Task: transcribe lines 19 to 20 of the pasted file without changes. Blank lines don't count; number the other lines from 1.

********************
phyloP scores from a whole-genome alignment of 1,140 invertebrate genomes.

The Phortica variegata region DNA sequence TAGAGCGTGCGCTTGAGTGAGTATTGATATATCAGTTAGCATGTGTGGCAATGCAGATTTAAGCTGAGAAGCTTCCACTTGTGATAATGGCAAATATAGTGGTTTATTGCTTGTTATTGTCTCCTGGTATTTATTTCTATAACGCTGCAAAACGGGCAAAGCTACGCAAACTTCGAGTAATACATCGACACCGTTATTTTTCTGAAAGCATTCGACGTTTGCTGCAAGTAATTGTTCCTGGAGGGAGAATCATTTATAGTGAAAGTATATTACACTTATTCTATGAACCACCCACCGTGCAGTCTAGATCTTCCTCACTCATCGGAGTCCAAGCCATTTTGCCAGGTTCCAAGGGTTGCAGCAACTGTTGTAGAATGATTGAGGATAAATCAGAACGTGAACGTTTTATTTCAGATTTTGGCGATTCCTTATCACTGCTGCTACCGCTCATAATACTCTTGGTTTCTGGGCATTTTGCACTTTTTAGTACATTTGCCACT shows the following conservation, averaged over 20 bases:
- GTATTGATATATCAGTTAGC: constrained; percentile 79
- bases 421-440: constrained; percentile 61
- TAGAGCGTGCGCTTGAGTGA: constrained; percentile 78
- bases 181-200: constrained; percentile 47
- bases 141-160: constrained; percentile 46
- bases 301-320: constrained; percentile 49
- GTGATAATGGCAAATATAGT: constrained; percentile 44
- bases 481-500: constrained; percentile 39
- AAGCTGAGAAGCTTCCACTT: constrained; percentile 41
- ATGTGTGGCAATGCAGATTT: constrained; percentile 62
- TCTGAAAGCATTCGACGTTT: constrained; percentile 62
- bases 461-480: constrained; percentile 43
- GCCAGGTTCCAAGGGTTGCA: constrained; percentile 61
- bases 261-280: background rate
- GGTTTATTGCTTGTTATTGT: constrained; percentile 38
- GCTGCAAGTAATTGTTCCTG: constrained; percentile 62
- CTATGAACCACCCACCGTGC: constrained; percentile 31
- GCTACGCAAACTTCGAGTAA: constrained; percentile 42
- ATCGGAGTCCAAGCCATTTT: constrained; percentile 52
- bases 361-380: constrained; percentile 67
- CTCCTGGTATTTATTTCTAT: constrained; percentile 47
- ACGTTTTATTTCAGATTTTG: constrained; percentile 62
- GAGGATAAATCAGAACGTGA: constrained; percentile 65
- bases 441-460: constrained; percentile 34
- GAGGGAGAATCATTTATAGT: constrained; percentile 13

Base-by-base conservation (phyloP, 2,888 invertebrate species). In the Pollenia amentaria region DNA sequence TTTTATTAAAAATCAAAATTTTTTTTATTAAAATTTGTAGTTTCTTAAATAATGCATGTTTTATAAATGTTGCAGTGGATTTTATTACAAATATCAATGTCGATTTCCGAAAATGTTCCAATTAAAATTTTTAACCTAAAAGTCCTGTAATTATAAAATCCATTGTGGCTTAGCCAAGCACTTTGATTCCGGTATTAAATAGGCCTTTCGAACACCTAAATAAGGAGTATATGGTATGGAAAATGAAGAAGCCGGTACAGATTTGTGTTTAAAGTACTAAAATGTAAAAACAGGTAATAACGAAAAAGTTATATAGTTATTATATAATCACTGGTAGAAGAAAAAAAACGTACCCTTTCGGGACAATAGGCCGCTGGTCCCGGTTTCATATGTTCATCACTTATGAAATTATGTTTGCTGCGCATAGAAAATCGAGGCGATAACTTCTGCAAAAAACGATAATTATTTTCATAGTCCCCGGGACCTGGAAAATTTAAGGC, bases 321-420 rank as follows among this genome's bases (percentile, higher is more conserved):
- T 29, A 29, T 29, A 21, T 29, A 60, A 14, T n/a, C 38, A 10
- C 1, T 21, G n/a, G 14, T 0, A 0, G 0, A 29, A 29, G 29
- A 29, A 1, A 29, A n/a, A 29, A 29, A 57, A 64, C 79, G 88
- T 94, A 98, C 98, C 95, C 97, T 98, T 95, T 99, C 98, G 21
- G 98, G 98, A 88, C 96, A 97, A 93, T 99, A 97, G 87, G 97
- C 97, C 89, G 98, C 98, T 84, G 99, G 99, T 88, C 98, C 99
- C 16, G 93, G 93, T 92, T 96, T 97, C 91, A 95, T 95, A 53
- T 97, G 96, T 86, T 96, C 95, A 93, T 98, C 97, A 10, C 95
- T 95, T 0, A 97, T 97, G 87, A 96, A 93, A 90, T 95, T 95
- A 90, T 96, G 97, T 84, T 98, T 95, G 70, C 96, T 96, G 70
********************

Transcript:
- CTATGAACCACCCACCGTGC: constrained; percentile 31
- GCTACGCAAACTTCGAGTAA: constrained; percentile 42